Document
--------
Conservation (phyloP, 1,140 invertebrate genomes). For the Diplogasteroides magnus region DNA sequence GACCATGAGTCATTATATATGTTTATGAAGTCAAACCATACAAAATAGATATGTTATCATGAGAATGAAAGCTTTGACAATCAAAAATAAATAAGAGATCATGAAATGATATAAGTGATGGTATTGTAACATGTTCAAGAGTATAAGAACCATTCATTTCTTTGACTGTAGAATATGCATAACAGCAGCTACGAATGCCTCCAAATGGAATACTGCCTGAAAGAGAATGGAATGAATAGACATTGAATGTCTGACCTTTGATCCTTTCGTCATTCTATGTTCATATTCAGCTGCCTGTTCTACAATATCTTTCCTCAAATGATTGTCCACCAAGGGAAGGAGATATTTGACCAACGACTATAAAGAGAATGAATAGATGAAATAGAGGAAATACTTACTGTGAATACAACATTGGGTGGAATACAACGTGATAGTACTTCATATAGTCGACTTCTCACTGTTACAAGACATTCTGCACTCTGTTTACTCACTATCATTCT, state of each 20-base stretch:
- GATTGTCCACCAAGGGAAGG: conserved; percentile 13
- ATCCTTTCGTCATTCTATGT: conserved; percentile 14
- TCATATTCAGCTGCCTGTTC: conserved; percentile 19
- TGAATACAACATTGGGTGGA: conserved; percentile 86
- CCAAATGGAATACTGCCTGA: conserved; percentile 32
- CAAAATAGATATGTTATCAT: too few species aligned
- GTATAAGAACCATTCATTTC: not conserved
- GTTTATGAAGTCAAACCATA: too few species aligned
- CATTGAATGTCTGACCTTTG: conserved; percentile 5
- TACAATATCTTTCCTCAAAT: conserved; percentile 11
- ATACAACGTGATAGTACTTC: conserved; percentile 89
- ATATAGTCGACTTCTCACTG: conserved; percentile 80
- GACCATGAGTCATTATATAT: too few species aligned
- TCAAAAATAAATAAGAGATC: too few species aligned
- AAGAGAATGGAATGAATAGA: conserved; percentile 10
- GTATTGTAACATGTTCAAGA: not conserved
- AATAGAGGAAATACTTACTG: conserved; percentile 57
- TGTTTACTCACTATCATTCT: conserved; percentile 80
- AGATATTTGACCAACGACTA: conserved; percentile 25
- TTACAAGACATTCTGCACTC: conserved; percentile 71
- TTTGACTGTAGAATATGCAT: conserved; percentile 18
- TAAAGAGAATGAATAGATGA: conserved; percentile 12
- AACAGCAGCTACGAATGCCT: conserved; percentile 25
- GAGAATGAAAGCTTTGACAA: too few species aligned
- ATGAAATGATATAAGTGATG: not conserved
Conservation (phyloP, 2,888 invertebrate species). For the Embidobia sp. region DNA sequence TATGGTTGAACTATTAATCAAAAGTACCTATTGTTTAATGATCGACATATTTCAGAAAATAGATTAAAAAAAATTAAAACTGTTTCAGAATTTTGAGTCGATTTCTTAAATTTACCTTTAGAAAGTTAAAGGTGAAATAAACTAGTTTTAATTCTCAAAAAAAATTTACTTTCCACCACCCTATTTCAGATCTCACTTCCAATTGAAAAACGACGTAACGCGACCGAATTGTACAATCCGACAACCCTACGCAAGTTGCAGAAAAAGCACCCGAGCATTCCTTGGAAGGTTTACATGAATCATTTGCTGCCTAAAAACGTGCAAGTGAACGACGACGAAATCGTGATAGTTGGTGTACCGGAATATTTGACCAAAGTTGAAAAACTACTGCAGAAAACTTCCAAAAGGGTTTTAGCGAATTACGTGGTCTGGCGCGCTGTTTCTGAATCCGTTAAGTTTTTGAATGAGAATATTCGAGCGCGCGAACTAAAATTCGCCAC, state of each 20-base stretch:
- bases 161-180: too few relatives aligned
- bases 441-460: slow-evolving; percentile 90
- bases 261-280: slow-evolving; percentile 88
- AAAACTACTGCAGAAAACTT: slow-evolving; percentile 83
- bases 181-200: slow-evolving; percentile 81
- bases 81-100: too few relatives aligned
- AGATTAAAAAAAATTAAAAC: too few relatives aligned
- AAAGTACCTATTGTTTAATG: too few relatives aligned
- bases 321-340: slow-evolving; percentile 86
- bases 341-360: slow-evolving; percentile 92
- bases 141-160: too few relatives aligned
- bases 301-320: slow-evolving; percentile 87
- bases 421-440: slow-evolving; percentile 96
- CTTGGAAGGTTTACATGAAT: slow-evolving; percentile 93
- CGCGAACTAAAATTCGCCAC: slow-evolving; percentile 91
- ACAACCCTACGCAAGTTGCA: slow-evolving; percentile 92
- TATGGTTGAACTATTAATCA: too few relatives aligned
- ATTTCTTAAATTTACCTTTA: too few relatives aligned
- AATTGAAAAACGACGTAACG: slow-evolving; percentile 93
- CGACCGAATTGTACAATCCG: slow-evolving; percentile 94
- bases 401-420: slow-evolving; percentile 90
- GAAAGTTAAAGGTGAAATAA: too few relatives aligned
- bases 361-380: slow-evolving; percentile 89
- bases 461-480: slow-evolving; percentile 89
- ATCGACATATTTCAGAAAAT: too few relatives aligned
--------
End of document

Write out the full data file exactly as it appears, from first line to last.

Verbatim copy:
Conservation (phyloP, 1,140 invertebrate genomes). For the Diplogasteroides magnus region DNA sequence GACCATGAGTCATTATATATGTTTATGAAGTCAAACCATACAAAATAGATATGTTATCATGAGAATGAAAGCTTTGACAATCAAAAATAAATAAGAGATCATGAAATGATATAAGTGATGGTATTGTAACATGTTCAAGAGTATAAGAACCATTCATTTCTTTGACTGTAGAATATGCATAACAGCAGCTACGAATGCCTCCAAATGGAATACTGCCTGAAAGAGAATGGAATGAATAGACATTGAATGTCTGACCTTTGATCCTTTCGTCATTCTATGTTCATATTCAGCTGCCTGTTCTACAATATCTTTCCTCAAATGATTGTCCACCAAGGGAAGGAGATATTTGACCAACGACTATAAAGAGAATGAATAGATGAAATAGAGGAAATACTTACTGTGAATACAACATTGGGTGGAATACAACGTGATAGTACTTCATATAGTCGACTTCTCACTGTTACAAGACATTCTGCACTCTGTTTACTCACTATCATTCT, state of each 20-base stretch:
- GATTGTCCACCAAGGGAAGG: conserved; percentile 13
- ATCCTTTCGTCATTCTATGT: conserved; percentile 14
- TCATATTCAGCTGCCTGTTC: conserved; percentile 19
- TGAATACAACATTGGGTGGA: conserved; percentile 86
- CCAAATGGAATACTGCCTGA: conserved; percentile 32
- CAAAATAGATATGTTATCAT: too few species aligned
- GTATAAGAACCATTCATTTC: not conserved
- GTTTATGAAGTCAAACCATA: too few species aligned
- CATTGAATGTCTGACCTTTG: conserved; percentile 5
- TACAATATCTTTCCTCAAAT: conserved; percentile 11
- ATACAACGTGATAGTACTTC: conserved; percentile 89
- ATATAGTCGACTTCTCACTG: conserved; percentile 80
- GACCATGAGTCATTATATAT: too few species aligned
- TCAAAAATAAATAAGAGATC: too few species aligned
- AAGAGAATGGAATGAATAGA: conserved; percentile 10
- GTATTGTAACATGTTCAAGA: not conserved
- AATAGAGGAAATACTTACTG: conserved; percentile 57
- TGTTTACTCACTATCATTCT: conserved; percentile 80
- AGATATTTGACCAACGACTA: conserved; percentile 25
- TTACAAGACATTCTGCACTC: conserved; percentile 71
- TTTGACTGTAGAATATGCAT: conserved; percentile 18
- TAAAGAGAATGAATAGATGA: conserved; percentile 12
- AACAGCAGCTACGAATGCCT: conserved; percentile 25
- GAGAATGAAAGCTTTGACAA: too few species aligned
- ATGAAATGATATAAGTGATG: not conserved
Conservation (phyloP, 2,888 invertebrate species). For the Embidobia sp. region DNA sequence TATGGTTGAACTATTAATCAAAAGTACCTATTGTTTAATGATCGACATATTTCAGAAAATAGATTAAAAAAAATTAAAACTGTTTCAGAATTTTGAGTCGATTTCTTAAATTTACCTTTAGAAAGTTAAAGGTGAAATAAACTAGTTTTAATTCTCAAAAAAAATTTACTTTCCACCACCCTATTTCAGATCTCACTTCCAATTGAAAAACGACGTAACGCGACCGAATTGTACAATCCGACAACCCTACGCAAGTTGCAGAAAAAGCACCCGAGCATTCCTTGGAAGGTTTACATGAATCATTTGCTGCCTAAAAACGTGCAAGTGAACGACGACGAAATCGTGATAGTTGGTGTACCGGAATATTTGACCAAAGTTGAAAAACTACTGCAGAAAACTTCCAAAAGGGTTTTAGCGAATTACGTGGTCTGGCGCGCTGTTTCTGAATCCGTTAAGTTTTTGAATGAGAATATTCGAGCGCGCGAACTAAAATTCGCCAC, state of each 20-base stretch:
- bases 161-180: too few relatives aligned
- bases 441-460: slow-evolving; percentile 90
- bases 261-280: slow-evolving; percentile 88
- AAAACTACTGCAGAAAACTT: slow-evolving; percentile 83
- bases 181-200: slow-evolving; percentile 81
- bases 81-100: too few relatives aligned
- AGATTAAAAAAAATTAAAAC: too few relatives aligned
- AAAGTACCTATTGTTTAATG: too few relatives aligned
- bases 321-340: slow-evolving; percentile 86
- bases 341-360: slow-evolving; percentile 92
- bases 141-160: too few relatives aligned
- bases 301-320: slow-evolving; percentile 87
- bases 421-440: slow-evolving; percentile 96
- CTTGGAAGGTTTACATGAAT: slow-evolving; percentile 93
- CGCGAACTAAAATTCGCCAC: slow-evolving; percentile 91
- ACAACCCTACGCAAGTTGCA: slow-evolving; percentile 92
- TATGGTTGAACTATTAATCA: too few relatives aligned
- ATTTCTTAAATTTACCTTTA: too few relatives aligned
- AATTGAAAAACGACGTAACG: slow-evolving; percentile 93
- CGACCGAATTGTACAATCCG: slow-evolving; percentile 94
- bases 401-420: slow-evolving; percentile 90
- GAAAGTTAAAGGTGAAATAA: too few relatives aligned
- bases 361-380: slow-evolving; percentile 89
- bases 461-480: slow-evolving; percentile 89
- ATCGACATATTTCAGAAAAT: too few relatives aligned